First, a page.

Rules of the Constitutional Convention of the Territory of Washington, July 4, 1889. This pamphlet was published for the use of the delegates. It contains the report of the Rules Committee with the rules adopted by the convention; the report and rules are also found in the Journal, at 21-33. Pages 8-9 of the pamphlet list the convention's standing committees and their members; these are also found in the Journal, at 19-20 and 37.

State & Federal Sources

See also the compilations listed below.

State Sources:


Federal Sources:

State & Federal Sources: Compilations

Constitutions of the United States, National and State (2d ed. 1974-). 6-volume looseleaf, regularly updated. Current volumes KF4530 .C65 1974 at Reference Area; superseded pamphlets KF4530 .C65 1974 at Compact Stacks; catalog record.

Ronald K. L. Collins, Bills and Declarations of Rights Digest, in The American Bench: Judges of the Nation 2483-2655 (3d ed. 1985/86)** (includes text of all states' bills and declarations of rights, as well as notes and comparative tables).

George A. Glynn, American Constitutions, comprising the Declaration of Independence, the Articles of Confederation, the Constitution of the United States, and the State Constitutions (Albany: Argus, 1894) (the convention manual for the sixth New York State constitutional convention). HathiTrust: vol. 1, vol. 2.; catalog record.

Benjamin Hough, American Constitutions: Comprising the Constitution of Each State in the Union, and of the United States, with the Declaration of Independence and Articles of Confederation; Each Accompanied by a Historical Introduction and Notes, . . ., 2 v. (Albany: Weed, Parsons & Co., 1871-1872). HeinOnline link (UW restricted). Google Books: Vol. 1Vol. 2.

Benjamin Perley Poore, The Federal and State Constitutions, Colonial Charters, and Other Organic Laws of the United States. Published by the Government Printing Office.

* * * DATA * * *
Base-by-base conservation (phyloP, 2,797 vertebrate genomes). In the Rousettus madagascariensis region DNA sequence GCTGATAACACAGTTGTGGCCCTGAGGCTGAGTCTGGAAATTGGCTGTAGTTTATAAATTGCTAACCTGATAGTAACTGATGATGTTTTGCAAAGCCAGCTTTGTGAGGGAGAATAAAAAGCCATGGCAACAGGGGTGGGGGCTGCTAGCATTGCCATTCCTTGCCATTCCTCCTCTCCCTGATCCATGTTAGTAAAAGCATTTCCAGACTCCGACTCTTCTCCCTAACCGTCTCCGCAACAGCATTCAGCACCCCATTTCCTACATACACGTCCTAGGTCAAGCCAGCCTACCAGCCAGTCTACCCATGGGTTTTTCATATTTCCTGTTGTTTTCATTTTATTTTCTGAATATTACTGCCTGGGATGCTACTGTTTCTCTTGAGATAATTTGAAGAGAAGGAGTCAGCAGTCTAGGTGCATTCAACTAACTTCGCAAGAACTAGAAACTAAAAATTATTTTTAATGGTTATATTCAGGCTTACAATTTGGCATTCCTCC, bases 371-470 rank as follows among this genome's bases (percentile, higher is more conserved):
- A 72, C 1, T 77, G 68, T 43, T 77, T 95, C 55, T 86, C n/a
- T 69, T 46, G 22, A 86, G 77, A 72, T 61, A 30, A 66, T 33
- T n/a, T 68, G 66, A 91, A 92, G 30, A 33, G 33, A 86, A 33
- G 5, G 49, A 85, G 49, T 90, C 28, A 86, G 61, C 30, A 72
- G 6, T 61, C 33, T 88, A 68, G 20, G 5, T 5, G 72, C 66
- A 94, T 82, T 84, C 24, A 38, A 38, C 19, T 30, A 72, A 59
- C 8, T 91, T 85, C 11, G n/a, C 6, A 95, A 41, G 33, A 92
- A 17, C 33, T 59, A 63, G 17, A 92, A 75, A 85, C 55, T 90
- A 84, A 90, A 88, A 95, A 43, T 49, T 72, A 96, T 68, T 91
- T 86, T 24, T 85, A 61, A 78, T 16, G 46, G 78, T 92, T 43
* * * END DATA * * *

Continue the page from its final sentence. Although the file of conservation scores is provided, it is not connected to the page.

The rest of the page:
William Finley Swindler, Sources and Documents of American Constitutions (v. 1-11, published 1973-79), KF4530 .S94 at Classified Stacks.

William Finley Swindler, Sources and Documents of American Constitutions, 2nd Series (v. 1-5, published 1982-87), KF4530 .S942 at Classified Stacks.

Francis Newton Thorpe, ed., The Federal and State Constitutions, Colonial Charters, and Other Organic Laws of the States, Territories, and Colonies Now or Heretofore the United States of America (GPO, 1909). HeinOnline (UW restricted). JK18 1909 at Classified Stacks.

  • Vol. 1, United States, Alabama – District of Columbia (pp. i=xxxv, 1-648) (includes table of contents, pp. iii-xiv; list of authorities, pp. xv-xxxv)
  • Vol. 2, Florida – Kansas (pp. 649-1259)
  • Vol. 3, Kentucky – Massachusetts (pp. 1263-1923)
  • Vol. 4, Michigan – New Hampshire (pp. 1925-2531)
  • Vol. 5, New Jersey – Philippine Islands (pp.2533-3189)
  • Vol. 6, Porto Rico – Vermont (pp. 3191-3781)
  • Vol. 7, Virginia – Wyoming, Index (pp. 3783-4430)

John Joseph Wallis, NBER/University of Maryland State Constitution Project. Project is "a portal to the texts of the state constitutions of the United States. There have been almost 150 state constitutions, they have been amended roughly 12,000 times, and the text of the constitutions and their amendments comprises about 15,000 pages of text." Prof. Wallis states that this collection is more accurate than those by Poore, Thorpe, and Swindler. It is more current because it includes changes through 2000.